2016. Docker acquired cloud infrastructure startup Unikernel Systems
Containers management startup Docker announced the acquisition of Unikernel Systems, a startup that aims to bring unikernels to the masses of developers. Docker plans to integrate support for unikernels into its own tools and services as it’s starting to look at technologies beyond containers to help developers build even more efficient microservices architectures. The price of the acquisition was not disclosed. The basic idea behind unikernels is to strip down the operating system to the absolute minimum so it can run a very specific application. Nothing more, nothing less. This means you would compile the necessary libraries to run an application right into the kernel of the operating system, for example.
2015. Google Container Engine now supports the latest version of Kubernetes
Google is launching updates to its Container Engine, the service for automatically managing clusters to run and orchestrate container deployments. From now it supports the latest version of Kubernetes (version 1.1). This new version introduces a number of performance improvements and those are now also available to Container Engine users. This means Container Engine now also features horizontal pod autoscaling (which basically adds more servers to your cluster when needed), as well as an HTTP load balancer that lets developers route traffic to different Kubernetes services based on traffic. The team also re-architected the networking system with an eye on speed. Google says this work (which introduced native iptables to Container Engine) “virtually eliminates CPU overhead and improves reliability.”
2014. CoreOS invented the new container technology to fight Docker
For the past several months container technology Docker was on its way to becoming the de-facto standard for container technology. Now CoreOS, the Linux operating system specialist, is unveiling is own competitive technology - Rocket, kicking off what could become a container-standardization war between the two entities. CoreOS states, that Docker’s effort to develop its enterprise-oriented lineup of features has caused the company to lose sight of its goal of making sure that its core container technology is lightweight and portable. And that now Docker is competing with container-management-and-orchestration services like Google’s Kubernetes or the new Amazon EC2 Container service. Rocket is basically a container engine, like Docker, but without all the extras Docker’s been working on to make itself more enterprise friendly. These features include tools for spinning up cloud servers, the ability to have clustered systems and even networking capabilities.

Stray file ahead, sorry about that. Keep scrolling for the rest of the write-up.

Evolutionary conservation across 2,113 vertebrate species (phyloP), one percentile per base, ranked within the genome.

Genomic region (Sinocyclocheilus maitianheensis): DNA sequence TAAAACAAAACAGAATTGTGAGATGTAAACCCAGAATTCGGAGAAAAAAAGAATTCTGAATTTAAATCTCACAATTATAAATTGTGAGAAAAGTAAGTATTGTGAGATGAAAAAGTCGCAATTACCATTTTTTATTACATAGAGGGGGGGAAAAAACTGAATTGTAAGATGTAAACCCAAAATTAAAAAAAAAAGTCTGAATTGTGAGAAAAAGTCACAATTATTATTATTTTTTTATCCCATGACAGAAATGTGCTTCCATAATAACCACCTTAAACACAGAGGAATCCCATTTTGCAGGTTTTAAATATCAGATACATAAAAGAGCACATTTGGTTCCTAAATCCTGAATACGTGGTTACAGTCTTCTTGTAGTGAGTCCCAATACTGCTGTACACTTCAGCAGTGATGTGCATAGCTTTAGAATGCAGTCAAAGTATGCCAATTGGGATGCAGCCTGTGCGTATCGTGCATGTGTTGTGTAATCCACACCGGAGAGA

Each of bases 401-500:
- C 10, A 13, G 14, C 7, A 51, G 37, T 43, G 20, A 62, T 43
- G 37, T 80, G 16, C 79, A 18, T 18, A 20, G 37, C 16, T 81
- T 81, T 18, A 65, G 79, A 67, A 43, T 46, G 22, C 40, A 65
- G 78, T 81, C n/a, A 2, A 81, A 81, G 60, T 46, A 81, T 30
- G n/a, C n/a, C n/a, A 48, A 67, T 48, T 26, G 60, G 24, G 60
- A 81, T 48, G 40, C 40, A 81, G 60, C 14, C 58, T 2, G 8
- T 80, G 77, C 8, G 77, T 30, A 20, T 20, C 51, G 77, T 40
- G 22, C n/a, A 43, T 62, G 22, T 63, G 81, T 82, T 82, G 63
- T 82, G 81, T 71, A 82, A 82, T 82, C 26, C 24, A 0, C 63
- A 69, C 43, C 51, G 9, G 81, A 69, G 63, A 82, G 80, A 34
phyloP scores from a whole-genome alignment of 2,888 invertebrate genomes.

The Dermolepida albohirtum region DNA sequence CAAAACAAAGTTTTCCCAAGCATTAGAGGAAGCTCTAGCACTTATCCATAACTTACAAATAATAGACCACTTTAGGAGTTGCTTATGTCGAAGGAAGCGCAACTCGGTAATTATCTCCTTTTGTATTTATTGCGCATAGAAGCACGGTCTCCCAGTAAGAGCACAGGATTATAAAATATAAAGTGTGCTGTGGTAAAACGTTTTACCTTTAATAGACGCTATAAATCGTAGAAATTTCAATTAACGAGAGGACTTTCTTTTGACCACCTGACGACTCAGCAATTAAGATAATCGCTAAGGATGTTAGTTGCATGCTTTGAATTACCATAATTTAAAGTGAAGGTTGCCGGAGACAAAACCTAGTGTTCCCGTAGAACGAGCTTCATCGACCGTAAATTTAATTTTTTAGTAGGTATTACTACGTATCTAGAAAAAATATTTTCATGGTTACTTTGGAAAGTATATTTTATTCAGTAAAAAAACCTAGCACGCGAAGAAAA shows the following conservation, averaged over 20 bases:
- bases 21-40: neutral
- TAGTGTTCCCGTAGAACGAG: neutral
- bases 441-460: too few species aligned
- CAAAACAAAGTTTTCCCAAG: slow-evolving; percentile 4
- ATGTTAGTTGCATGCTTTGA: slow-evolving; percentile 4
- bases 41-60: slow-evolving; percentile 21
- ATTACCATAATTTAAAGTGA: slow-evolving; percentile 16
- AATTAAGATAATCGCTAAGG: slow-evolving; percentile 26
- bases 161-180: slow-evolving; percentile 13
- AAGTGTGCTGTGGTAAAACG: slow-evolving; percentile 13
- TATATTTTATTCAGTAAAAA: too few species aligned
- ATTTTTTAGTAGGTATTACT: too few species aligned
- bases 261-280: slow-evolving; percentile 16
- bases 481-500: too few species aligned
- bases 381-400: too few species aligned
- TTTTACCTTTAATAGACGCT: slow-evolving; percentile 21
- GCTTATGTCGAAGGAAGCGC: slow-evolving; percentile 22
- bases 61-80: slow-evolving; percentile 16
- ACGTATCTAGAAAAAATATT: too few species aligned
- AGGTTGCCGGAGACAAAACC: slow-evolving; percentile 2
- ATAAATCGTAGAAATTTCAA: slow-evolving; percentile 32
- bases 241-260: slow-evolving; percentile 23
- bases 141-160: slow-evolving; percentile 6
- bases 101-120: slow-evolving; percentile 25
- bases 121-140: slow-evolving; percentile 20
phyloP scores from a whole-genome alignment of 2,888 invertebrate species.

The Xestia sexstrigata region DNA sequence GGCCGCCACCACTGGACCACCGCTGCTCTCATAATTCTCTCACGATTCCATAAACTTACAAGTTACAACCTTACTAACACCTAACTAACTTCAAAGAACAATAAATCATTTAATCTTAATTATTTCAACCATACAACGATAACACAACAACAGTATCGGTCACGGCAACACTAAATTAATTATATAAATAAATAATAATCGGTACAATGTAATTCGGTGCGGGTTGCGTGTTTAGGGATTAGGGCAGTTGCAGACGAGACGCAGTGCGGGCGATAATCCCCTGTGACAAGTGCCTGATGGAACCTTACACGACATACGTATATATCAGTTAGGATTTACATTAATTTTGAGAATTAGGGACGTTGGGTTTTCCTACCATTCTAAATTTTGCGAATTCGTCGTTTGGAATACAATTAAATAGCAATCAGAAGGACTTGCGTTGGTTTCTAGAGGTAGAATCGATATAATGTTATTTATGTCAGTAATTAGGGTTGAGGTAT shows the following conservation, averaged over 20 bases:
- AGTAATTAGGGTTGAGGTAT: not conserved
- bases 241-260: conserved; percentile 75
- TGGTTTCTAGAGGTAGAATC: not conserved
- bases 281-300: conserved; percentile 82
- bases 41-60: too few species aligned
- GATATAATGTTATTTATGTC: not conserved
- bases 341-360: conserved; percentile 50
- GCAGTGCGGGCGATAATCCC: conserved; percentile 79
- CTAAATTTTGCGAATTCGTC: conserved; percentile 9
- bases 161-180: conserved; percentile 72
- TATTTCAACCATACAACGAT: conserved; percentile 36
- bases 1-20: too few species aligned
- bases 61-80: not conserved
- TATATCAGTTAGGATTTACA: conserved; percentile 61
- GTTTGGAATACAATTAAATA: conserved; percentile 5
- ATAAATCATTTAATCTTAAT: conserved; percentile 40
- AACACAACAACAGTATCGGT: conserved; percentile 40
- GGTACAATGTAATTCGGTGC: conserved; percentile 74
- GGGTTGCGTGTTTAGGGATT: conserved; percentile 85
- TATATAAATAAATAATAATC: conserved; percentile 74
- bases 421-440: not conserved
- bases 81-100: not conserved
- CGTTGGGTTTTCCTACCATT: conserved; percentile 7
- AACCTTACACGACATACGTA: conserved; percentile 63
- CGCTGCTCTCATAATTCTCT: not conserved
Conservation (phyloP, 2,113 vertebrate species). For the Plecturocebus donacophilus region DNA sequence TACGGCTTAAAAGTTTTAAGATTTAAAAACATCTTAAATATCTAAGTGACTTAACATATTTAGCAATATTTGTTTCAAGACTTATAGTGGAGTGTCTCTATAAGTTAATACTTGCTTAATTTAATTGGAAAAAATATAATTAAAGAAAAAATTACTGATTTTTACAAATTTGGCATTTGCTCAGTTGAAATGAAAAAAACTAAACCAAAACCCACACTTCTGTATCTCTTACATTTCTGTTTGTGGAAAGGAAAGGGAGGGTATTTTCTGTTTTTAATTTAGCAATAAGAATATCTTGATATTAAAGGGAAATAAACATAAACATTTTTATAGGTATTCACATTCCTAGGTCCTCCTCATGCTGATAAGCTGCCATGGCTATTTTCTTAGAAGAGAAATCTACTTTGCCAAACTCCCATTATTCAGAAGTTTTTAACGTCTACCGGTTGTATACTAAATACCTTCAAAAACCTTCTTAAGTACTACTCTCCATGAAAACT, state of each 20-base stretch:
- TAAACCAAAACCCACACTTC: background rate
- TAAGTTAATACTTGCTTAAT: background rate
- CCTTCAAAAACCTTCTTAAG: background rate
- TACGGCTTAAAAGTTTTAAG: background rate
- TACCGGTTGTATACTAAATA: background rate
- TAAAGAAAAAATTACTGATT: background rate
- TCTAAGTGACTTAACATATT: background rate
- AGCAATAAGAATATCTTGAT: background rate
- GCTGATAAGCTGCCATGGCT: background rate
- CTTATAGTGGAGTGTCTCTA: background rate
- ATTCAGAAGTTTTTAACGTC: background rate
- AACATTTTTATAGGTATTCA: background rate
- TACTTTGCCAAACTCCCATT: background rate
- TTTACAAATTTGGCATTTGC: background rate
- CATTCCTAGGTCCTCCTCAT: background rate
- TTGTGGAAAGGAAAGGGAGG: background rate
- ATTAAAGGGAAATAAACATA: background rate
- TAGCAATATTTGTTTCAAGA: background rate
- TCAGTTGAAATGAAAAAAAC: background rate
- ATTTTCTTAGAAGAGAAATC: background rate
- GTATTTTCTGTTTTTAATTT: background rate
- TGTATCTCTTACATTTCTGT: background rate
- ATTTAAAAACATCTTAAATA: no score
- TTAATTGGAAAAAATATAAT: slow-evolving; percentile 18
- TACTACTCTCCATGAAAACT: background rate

2014. Cloud container technology provider Docker gets $40M in funding
Docker, the company that backs the open source Docker container platform, has raised $40 million in Series C funding. This current round of funding highlights just how important Docker’s take on container technology is perceived to be among investors and the tech community. The container-management startup has captured the attention of the cloud world this summer with numerous big tech companies like Google, Microsoft, Amazon and VMware showing support for the startup by ensuring that their own platforms are compatible with Docker’s container technology. Docker’s platform makes it easier for developers to deploy their applications across many different environments without having to worry that one particular component of an application — like a database — will impact another component.